Today is it – the last day of the semester. Finals are over and I’m looking forward to a break for a couple of weeks. It won’t be too much of a break I have a decent amount of grading to do and a lot of preparation to do for next semester. Regardless, it will be a quieter time spent with family.
My section of Honors Physics had their final exam today. I used some of that time to administer the FCI post-test. Since this is the first year that we have fully implemented Modeling Instruction in Honors Physics, I’m curious as to what our gains will be. Mine for this year weren’t better than my single section last year, but my sample size is too small for any conclusions to be made. I will compile the data across all sections from last year and this year and compare.
I had an easy day today as I had class for only one of the three testing periods. As has become tradition, I gave bags of cheese and/or caramel popcorn for Naper Nuts and Sweets to the physical science teachers. Something nice to snack on while proctoring exams!
Thanks to feedback from @arundquist and @wslaton, the student trying to determine the moment of inertia for his color guard rifle was able to do so by creating a physical pendulum and using the parallel axis theorem. This is an awesome example of how colleagues on Twitter can help each other’s students. I’ll share more capstones later, but here is the Rifle Toss Capstone (the equations aren’t displaying properly, but there is a PDF at the end).
Rather than a typical lab practicum like we do for most units, we did an engineering design lab instead. Casey Rutherford shared a great lab last year where students designed, built, tested, redesigned, and rebuilt bumpers to minimize the force experienced when a cart crashes into a barrier at the end of an elevated track. Students were very engaged in the lab and quite the competitive atmosphere among groups developed. Here is the design that performed the best:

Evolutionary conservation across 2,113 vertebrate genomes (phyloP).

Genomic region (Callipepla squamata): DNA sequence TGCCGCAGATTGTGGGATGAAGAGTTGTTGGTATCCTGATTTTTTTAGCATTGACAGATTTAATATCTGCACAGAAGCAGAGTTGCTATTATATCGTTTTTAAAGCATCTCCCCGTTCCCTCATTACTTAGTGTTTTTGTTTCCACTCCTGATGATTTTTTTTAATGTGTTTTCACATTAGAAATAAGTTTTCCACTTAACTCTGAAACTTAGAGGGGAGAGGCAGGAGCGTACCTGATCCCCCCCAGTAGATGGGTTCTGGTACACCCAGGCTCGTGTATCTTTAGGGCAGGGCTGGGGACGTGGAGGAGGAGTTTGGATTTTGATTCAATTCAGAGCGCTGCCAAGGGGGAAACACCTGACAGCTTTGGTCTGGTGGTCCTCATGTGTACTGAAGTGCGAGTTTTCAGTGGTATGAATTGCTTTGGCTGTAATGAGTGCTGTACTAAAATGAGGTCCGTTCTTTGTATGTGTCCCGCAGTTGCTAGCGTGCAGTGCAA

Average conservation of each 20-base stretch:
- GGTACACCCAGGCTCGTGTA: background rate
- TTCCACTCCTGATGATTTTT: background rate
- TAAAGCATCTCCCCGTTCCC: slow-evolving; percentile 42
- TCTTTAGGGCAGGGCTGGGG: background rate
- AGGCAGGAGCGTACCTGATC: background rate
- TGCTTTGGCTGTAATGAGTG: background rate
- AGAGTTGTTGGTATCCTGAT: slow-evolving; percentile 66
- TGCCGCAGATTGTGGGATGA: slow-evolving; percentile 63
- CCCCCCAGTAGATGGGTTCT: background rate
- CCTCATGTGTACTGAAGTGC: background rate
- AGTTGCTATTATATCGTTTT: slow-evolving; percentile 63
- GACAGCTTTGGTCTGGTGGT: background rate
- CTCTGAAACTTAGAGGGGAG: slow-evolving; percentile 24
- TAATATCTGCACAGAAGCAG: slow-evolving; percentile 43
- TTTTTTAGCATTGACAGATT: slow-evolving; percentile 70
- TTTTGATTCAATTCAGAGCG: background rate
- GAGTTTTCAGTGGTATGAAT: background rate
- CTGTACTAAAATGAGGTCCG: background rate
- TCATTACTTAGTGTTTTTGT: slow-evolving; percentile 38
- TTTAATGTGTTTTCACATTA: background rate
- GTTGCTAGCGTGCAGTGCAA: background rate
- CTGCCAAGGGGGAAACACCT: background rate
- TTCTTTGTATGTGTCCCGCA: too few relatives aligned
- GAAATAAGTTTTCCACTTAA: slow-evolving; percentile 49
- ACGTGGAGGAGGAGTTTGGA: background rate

Here is an example measurement (red is without the bumper; blue, with):
No classes today but worth a post since we held the final Science under the Sea event this evening in the pool. Eight groups of junior high students (42 in all) and their high school mentors were joined by their parents for the demonstration of their underwater remote operated vehicles (ROVs). It was a fantastic turnout and a wonderful cumulating event for the students.
I’m helping to lead a Technology Integration Team at my school this year. As I’ve mentioned before, we don’t need a technology integration team, we need an instructional best practices team. I’m pleased that the direction of our team has completely shifted away from technology and is now squarely focused on instruction.
This afternoon we discussed at length what is required to change the culture of our school to make the transformation to inquiry-based learning. What are the challenges? And, critical to answer first, does this need to happen? Should we bother to try and do this?
When we meet again in January, we will each share our thoughts on the above questions. I have a lot of thinking to do and would appreciate any ideas you have as well.
I feel fortunate to work at a school with colleagues who feel passionately about instruction and tackling these large issues and administrators who promote this vision and support these efforts.